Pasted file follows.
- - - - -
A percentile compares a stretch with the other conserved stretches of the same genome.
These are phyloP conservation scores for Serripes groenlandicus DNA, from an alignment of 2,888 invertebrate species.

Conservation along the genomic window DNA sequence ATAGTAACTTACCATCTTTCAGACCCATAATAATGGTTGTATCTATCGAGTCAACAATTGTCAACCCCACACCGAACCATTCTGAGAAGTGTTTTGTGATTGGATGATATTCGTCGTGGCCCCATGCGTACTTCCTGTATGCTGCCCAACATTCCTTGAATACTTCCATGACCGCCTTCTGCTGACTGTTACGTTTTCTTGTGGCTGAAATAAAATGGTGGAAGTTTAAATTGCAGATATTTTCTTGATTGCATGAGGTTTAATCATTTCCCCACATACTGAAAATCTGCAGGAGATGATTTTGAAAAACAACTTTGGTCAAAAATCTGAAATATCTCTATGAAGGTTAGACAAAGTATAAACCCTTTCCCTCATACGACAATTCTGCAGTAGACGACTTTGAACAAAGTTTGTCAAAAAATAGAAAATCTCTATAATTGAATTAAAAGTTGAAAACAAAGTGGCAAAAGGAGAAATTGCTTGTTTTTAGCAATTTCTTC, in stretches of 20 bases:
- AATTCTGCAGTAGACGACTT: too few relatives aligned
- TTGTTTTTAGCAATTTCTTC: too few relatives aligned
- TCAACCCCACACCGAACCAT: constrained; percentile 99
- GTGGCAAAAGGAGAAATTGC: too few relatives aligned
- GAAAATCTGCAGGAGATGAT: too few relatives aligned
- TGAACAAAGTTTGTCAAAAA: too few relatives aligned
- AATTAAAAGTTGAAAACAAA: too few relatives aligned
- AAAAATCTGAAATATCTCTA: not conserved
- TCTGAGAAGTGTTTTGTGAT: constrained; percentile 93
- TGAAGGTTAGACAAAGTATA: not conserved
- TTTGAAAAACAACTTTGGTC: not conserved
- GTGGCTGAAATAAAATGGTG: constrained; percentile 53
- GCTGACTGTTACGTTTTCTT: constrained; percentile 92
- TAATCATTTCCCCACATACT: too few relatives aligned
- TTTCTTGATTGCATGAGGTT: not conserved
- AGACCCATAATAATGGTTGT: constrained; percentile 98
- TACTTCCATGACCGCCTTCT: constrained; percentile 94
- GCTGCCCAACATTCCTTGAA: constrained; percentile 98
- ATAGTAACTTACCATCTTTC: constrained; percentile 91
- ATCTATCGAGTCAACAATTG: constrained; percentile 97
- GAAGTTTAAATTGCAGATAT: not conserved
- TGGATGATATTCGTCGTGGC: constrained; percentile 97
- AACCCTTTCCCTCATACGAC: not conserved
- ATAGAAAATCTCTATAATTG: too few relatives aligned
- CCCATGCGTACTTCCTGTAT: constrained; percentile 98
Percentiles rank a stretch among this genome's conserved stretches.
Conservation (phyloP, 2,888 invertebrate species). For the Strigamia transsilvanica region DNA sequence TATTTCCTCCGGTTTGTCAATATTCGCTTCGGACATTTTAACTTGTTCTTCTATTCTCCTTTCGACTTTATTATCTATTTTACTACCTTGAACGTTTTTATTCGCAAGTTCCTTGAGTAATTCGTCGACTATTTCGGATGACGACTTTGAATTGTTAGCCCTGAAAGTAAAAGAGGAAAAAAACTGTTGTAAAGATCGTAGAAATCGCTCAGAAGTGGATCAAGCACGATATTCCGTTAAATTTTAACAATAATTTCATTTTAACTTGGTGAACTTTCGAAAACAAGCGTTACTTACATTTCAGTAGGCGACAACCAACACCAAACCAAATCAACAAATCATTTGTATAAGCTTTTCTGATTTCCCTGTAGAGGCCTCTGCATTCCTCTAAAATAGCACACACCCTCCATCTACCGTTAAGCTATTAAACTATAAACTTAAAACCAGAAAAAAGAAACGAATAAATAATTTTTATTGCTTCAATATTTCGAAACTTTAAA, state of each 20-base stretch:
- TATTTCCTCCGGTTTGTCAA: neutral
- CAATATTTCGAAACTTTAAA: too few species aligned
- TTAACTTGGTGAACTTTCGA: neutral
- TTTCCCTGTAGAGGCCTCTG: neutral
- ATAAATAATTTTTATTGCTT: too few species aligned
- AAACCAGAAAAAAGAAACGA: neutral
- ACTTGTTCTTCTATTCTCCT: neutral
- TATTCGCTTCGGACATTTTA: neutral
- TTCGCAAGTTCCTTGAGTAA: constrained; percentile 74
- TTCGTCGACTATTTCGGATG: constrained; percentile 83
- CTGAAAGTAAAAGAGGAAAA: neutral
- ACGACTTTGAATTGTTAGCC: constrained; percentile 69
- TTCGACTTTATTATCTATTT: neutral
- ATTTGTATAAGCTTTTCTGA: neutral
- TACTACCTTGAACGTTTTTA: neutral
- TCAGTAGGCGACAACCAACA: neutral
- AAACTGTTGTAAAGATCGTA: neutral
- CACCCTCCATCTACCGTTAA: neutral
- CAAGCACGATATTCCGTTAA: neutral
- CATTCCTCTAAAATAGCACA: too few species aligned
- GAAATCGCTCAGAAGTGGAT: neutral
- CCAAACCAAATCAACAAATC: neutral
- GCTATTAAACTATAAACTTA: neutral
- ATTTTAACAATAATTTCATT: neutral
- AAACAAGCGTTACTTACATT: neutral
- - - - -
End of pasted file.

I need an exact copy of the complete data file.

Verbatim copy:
A percentile compares a stretch with the other conserved stretches of the same genome.
These are phyloP conservation scores for Serripes groenlandicus DNA, from an alignment of 2,888 invertebrate species.

Conservation along the genomic window DNA sequence ATAGTAACTTACCATCTTTCAGACCCATAATAATGGTTGTATCTATCGAGTCAACAATTGTCAACCCCACACCGAACCATTCTGAGAAGTGTTTTGTGATTGGATGATATTCGTCGTGGCCCCATGCGTACTTCCTGTATGCTGCCCAACATTCCTTGAATACTTCCATGACCGCCTTCTGCTGACTGTTACGTTTTCTTGTGGCTGAAATAAAATGGTGGAAGTTTAAATTGCAGATATTTTCTTGATTGCATGAGGTTTAATCATTTCCCCACATACTGAAAATCTGCAGGAGATGATTTTGAAAAACAACTTTGGTCAAAAATCTGAAATATCTCTATGAAGGTTAGACAAAGTATAAACCCTTTCCCTCATACGACAATTCTGCAGTAGACGACTTTGAACAAAGTTTGTCAAAAAATAGAAAATCTCTATAATTGAATTAAAAGTTGAAAACAAAGTGGCAAAAGGAGAAATTGCTTGTTTTTAGCAATTTCTTC, in stretches of 20 bases:
- AATTCTGCAGTAGACGACTT: too few relatives aligned
- TTGTTTTTAGCAATTTCTTC: too few relatives aligned
- TCAACCCCACACCGAACCAT: constrained; percentile 99
- GTGGCAAAAGGAGAAATTGC: too few relatives aligned
- GAAAATCTGCAGGAGATGAT: too few relatives aligned
- TGAACAAAGTTTGTCAAAAA: too few relatives aligned
- AATTAAAAGTTGAAAACAAA: too few relatives aligned
- AAAAATCTGAAATATCTCTA: not conserved
- TCTGAGAAGTGTTTTGTGAT: constrained; percentile 93
- TGAAGGTTAGACAAAGTATA: not conserved
- TTTGAAAAACAACTTTGGTC: not conserved
- GTGGCTGAAATAAAATGGTG: constrained; percentile 53
- GCTGACTGTTACGTTTTCTT: constrained; percentile 92
- TAATCATTTCCCCACATACT: too few relatives aligned
- TTTCTTGATTGCATGAGGTT: not conserved
- AGACCCATAATAATGGTTGT: constrained; percentile 98
- TACTTCCATGACCGCCTTCT: constrained; percentile 94
- GCTGCCCAACATTCCTTGAA: constrained; percentile 98
- ATAGTAACTTACCATCTTTC: constrained; percentile 91
- ATCTATCGAGTCAACAATTG: constrained; percentile 97
- GAAGTTTAAATTGCAGATAT: not conserved
- TGGATGATATTCGTCGTGGC: constrained; percentile 97
- AACCCTTTCCCTCATACGAC: not conserved
- ATAGAAAATCTCTATAATTG: too few relatives aligned
- CCCATGCGTACTTCCTGTAT: constrained; percentile 98
Percentiles rank a stretch among this genome's conserved stretches.
Conservation (phyloP, 2,888 invertebrate species). For the Strigamia transsilvanica region DNA sequence TATTTCCTCCGGTTTGTCAATATTCGCTTCGGACATTTTAACTTGTTCTTCTATTCTCCTTTCGACTTTATTATCTATTTTACTACCTTGAACGTTTTTATTCGCAAGTTCCTTGAGTAATTCGTCGACTATTTCGGATGACGACTTTGAATTGTTAGCCCTGAAAGTAAAAGAGGAAAAAAACTGTTGTAAAGATCGTAGAAATCGCTCAGAAGTGGATCAAGCACGATATTCCGTTAAATTTTAACAATAATTTCATTTTAACTTGGTGAACTTTCGAAAACAAGCGTTACTTACATTTCAGTAGGCGACAACCAACACCAAACCAAATCAACAAATCATTTGTATAAGCTTTTCTGATTTCCCTGTAGAGGCCTCTGCATTCCTCTAAAATAGCACACACCCTCCATCTACCGTTAAGCTATTAAACTATAAACTTAAAACCAGAAAAAAGAAACGAATAAATAATTTTTATTGCTTCAATATTTCGAAACTTTAAA, state of each 20-base stretch:
- TATTTCCTCCGGTTTGTCAA: neutral
- CAATATTTCGAAACTTTAAA: too few species aligned
- TTAACTTGGTGAACTTTCGA: neutral
- TTTCCCTGTAGAGGCCTCTG: neutral
- ATAAATAATTTTTATTGCTT: too few species aligned
- AAACCAGAAAAAAGAAACGA: neutral
- ACTTGTTCTTCTATTCTCCT: neutral
- TATTCGCTTCGGACATTTTA: neutral
- TTCGCAAGTTCCTTGAGTAA: constrained; percentile 74
- TTCGTCGACTATTTCGGATG: constrained; percentile 83
- CTGAAAGTAAAAGAGGAAAA: neutral
- ACGACTTTGAATTGTTAGCC: constrained; percentile 69
- TTCGACTTTATTATCTATTT: neutral
- ATTTGTATAAGCTTTTCTGA: neutral
- TACTACCTTGAACGTTTTTA: neutral
- TCAGTAGGCGACAACCAACA: neutral
- AAACTGTTGTAAAGATCGTA: neutral
- CACCCTCCATCTACCGTTAA: neutral
- CAAGCACGATATTCCGTTAA: neutral
- CATTCCTCTAAAATAGCACA: too few species aligned
- GAAATCGCTCAGAAGTGGAT: neutral
- CCAAACCAAATCAACAAATC: neutral
- GCTATTAAACTATAAACTTA: neutral
- ATTTTAACAATAATTTCATT: neutral
- AAACAAGCGTTACTTACATT: neutral